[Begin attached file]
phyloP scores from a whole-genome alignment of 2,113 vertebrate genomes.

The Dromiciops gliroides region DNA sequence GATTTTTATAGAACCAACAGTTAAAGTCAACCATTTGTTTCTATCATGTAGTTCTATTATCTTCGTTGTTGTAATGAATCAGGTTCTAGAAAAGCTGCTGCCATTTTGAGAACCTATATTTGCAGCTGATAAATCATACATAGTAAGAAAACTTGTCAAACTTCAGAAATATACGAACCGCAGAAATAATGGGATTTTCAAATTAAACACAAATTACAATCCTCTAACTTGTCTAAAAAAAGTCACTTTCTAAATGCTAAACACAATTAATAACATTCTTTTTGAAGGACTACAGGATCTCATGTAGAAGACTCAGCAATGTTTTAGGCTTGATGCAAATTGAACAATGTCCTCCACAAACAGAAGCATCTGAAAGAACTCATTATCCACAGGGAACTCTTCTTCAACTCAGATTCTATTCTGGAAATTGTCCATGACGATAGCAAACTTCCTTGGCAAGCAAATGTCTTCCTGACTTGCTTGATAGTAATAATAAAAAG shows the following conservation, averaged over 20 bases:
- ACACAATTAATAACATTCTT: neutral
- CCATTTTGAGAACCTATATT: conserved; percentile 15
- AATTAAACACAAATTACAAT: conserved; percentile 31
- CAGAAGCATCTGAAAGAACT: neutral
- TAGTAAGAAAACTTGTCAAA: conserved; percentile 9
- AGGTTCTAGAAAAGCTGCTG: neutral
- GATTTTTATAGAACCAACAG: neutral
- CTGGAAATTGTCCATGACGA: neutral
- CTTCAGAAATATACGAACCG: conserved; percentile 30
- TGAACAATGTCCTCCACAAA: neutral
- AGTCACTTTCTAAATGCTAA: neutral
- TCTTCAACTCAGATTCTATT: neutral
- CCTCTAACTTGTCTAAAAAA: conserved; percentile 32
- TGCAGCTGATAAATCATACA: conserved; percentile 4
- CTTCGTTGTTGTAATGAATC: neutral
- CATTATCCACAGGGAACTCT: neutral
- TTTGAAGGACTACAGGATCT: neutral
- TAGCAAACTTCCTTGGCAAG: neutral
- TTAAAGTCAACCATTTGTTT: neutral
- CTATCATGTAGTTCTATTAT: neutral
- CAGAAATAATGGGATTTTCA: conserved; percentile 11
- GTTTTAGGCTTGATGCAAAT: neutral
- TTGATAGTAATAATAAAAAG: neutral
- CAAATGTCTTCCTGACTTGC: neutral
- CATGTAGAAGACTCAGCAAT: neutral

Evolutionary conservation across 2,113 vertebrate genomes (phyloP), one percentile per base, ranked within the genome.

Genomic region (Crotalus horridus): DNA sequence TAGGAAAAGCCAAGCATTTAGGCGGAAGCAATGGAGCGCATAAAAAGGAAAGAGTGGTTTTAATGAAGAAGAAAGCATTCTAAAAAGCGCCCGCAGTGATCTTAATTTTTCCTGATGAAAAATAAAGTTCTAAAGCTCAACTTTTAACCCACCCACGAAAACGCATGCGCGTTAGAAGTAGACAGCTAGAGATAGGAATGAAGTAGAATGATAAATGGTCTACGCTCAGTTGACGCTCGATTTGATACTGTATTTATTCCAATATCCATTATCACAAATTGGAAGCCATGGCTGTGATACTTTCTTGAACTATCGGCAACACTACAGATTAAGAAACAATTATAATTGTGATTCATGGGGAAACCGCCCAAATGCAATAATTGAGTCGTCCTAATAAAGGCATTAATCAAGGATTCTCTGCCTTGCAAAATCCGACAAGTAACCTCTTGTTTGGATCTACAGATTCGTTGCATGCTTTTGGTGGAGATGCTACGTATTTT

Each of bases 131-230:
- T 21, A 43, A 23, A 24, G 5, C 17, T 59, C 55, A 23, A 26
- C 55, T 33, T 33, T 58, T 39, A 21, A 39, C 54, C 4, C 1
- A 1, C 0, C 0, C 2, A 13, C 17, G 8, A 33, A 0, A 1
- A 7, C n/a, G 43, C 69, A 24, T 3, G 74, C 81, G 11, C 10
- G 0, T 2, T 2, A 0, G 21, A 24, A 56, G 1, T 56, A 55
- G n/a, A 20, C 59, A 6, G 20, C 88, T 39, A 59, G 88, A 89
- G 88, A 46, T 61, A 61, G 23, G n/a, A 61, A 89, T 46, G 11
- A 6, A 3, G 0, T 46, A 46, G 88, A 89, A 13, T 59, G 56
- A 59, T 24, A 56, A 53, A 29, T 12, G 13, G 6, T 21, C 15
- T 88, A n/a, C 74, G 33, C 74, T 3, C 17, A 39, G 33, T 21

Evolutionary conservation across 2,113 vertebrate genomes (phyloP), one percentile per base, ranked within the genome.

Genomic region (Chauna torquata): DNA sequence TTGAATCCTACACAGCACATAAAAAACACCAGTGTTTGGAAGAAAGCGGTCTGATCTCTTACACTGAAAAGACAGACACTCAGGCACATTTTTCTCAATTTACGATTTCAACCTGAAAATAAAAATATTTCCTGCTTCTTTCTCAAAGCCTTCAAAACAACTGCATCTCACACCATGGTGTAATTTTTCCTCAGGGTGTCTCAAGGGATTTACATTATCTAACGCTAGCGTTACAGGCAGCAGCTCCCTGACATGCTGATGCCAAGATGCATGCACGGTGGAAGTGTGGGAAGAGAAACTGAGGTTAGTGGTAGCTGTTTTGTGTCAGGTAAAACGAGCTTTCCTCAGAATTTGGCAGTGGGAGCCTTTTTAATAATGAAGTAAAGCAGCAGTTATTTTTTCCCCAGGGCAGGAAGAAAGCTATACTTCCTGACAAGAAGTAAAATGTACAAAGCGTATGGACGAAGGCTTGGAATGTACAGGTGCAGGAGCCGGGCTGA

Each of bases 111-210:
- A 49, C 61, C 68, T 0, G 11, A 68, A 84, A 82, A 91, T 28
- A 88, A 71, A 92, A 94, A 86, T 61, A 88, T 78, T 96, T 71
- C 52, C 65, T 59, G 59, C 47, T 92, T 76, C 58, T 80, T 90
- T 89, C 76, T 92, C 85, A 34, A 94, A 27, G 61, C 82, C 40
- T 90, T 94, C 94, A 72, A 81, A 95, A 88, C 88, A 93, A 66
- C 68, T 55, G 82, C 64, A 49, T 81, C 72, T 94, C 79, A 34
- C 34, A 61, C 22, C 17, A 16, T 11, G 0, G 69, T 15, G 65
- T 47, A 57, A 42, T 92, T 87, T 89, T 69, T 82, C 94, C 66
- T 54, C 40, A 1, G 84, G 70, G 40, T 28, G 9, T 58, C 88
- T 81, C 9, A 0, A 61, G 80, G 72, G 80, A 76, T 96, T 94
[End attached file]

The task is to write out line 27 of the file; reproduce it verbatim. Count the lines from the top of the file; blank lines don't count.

- CATGTAGAAGACTCAGCAAT: neutral